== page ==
Good Monday Morning, Fellow Seekers.
Under ordinary circumstances, having occasion to write a political story about Pennsylvania’s three, statewide elected row officers reminds us of Yogi Berra’s famed explanation of why he no longer went to a famous restaurant: “Nobody goes there anymore,” the New York Yankees legend is reputed to have said. “It’s too crowded.”
And so it is the case that no one really thinks about at least two of Pennsylvania’s three row officers — auditor general and state treasurer — unless they’re making headlines for one reason or another.
And right now, there’s headlines aplenty with these two fiscal watchdog posts, which appear on course to land in Republican hands for the first time in a decade or more. And because these posts tend to be (but not always) springboards to higher office, they’re especially worth your attention this morning.
Last week, Democrat Nina Ahmad, a former Philadelphia deputy mayor and 2018 lieutenant governor candidate, conceded to Republican Timothy L. DeFoor, the current Dauphin County controller. Unofficial tallies showed DeFoor beating Ahmad 49.68 perent to 46.12 percent, according to Department of State data.
Assuming the result holds, it’s important for two reasons: DeFoor will be the first Republican to hold the post since former Auditor General Barbara Hafer held it from 1989 to 1997. Hafer was later elected state treasurer, a post she held until 2005.
DeFoor, who is Black, also will be the first person of color to hold the post. Ahmad, who is a Bangladeshi immigrant, also would have hit a historic benchmark becoming the first woman since Hafer — and the first woman of color — to hold the post.
Which brings us to the race for state treasurer between Democratic incumbent Joe Torsella, of Philadelphia, and Republican Stacy Garrity, of Bradford County. As of Sunday night, this contest remains the only unresolved row office race.
Unofficial tallies from the Department of State showed Garrity, an Iraq War veteran and political newcomer with almost no statewide recognition, leading Torsella 48.92 percent to 47.69 percent, a difference of about 82,539 votes, as John Cole, of PolitcsPA, noted Sunday.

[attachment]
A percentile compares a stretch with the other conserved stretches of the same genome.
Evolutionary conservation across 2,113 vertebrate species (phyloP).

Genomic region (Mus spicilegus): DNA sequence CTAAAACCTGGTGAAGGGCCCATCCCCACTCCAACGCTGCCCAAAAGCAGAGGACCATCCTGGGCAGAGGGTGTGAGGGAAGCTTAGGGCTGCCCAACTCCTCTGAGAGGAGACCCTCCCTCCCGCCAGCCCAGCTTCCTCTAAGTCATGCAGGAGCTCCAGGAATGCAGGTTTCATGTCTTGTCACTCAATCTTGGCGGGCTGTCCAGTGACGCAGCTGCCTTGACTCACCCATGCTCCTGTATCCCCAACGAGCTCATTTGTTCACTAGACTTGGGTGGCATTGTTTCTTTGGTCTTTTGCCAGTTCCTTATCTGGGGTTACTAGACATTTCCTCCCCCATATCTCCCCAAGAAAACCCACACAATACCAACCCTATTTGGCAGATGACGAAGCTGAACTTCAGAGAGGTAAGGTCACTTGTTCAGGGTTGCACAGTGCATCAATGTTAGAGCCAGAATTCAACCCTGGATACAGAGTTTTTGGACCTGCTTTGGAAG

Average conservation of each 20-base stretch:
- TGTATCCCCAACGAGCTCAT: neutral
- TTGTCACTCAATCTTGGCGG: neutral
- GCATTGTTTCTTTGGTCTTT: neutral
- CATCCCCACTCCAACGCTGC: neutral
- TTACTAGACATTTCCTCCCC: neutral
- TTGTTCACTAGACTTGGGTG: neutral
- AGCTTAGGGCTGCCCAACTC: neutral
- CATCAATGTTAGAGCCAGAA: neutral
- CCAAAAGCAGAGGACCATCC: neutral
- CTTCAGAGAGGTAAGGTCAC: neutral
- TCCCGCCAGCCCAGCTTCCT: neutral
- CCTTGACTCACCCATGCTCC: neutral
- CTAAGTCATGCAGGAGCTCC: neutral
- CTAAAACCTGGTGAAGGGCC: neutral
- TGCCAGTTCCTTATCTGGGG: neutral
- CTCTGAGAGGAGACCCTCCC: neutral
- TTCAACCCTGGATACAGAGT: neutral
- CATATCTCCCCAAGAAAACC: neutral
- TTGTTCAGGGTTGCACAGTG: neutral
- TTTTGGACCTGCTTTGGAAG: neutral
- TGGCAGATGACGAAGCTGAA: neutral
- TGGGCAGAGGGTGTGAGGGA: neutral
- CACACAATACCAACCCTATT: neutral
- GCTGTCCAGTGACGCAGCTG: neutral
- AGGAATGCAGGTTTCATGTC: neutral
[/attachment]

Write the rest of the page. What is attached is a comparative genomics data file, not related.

The conventional wisdom going into election week was that Torsella, as a relatively well-known incumbent, should have been a shoo-in for re-election. No Republican has served as treasurer since Hafer, who later switched parties to Democrat, had the job.
As of Sunday night, despite Garrity’s numerical advantage, Torsella had not conceded the race. A Democratic operative in Philadelphia said a large number of provisional ballots had delayed the call, though the odds of Torsella closing the gap appear long right now.
In a text message, Torsella’s campaign spokesman, Mike Connolly, told the Capital-Star that, “like everyone, we’re waiting on every voice to be heard and vote to be counted before we’ll know the results.”
Assuming that holds, a defeat would be a stinging rebuke to Torsella, who has been widely mentioned as a likely Democratic candidate for governor in 2022, where he could face two fellow Democratic row officers in the primary: current Attorney General Josh Shapiro and current Auditor General Eugene DePasquale, who lost a bid for central Pennsylvania’s 10th Congressional District to Republican U.S. Rep. Scott Perry last week.
Shapiro, of Montgomery County, defeated Republican Heather Heidelbaugh, of Allegheny County, to win a second, four-year term on Election Day. As of Friday, Heidelbaugh had not conceded, according to her Twitter feed.
DePasquale, of York County, will be out of a job at year’s end, having served the constitutional maximum of two, four-year terms.
Which brings us back to the importance of these offices. Treasurer and auditor general tend to be under-noticed, while the attorney general’s office seemingly is purpose-built for headline generating. And Shapiro has proven particularly adept at leveraging that perk.